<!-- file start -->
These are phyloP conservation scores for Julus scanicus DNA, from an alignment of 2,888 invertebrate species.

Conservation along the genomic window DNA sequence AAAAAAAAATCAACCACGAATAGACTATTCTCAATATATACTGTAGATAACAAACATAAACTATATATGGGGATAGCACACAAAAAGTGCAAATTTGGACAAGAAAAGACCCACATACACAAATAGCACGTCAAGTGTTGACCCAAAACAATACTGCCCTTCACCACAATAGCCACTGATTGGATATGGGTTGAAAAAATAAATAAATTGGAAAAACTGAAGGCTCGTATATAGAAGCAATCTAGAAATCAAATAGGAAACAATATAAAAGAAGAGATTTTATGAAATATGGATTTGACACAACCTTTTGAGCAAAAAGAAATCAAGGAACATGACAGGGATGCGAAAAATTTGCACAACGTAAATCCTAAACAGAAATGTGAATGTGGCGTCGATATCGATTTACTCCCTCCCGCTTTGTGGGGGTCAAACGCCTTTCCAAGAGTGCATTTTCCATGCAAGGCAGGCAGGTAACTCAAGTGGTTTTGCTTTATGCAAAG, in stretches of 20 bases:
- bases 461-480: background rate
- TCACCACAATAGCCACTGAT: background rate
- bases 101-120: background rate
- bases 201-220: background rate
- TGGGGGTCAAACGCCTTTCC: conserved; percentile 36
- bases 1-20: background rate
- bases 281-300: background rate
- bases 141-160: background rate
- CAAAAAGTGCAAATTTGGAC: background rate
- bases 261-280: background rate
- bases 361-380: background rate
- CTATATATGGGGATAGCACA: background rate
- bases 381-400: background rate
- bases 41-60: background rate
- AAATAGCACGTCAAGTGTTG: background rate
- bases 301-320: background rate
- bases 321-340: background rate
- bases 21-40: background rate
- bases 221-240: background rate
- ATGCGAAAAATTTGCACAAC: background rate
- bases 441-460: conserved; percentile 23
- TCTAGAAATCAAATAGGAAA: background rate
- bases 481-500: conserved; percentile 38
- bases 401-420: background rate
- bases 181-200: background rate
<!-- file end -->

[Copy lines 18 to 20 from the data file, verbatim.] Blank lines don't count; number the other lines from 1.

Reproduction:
- bases 301-320: background rate
- bases 321-340: background rate
- bases 21-40: background rate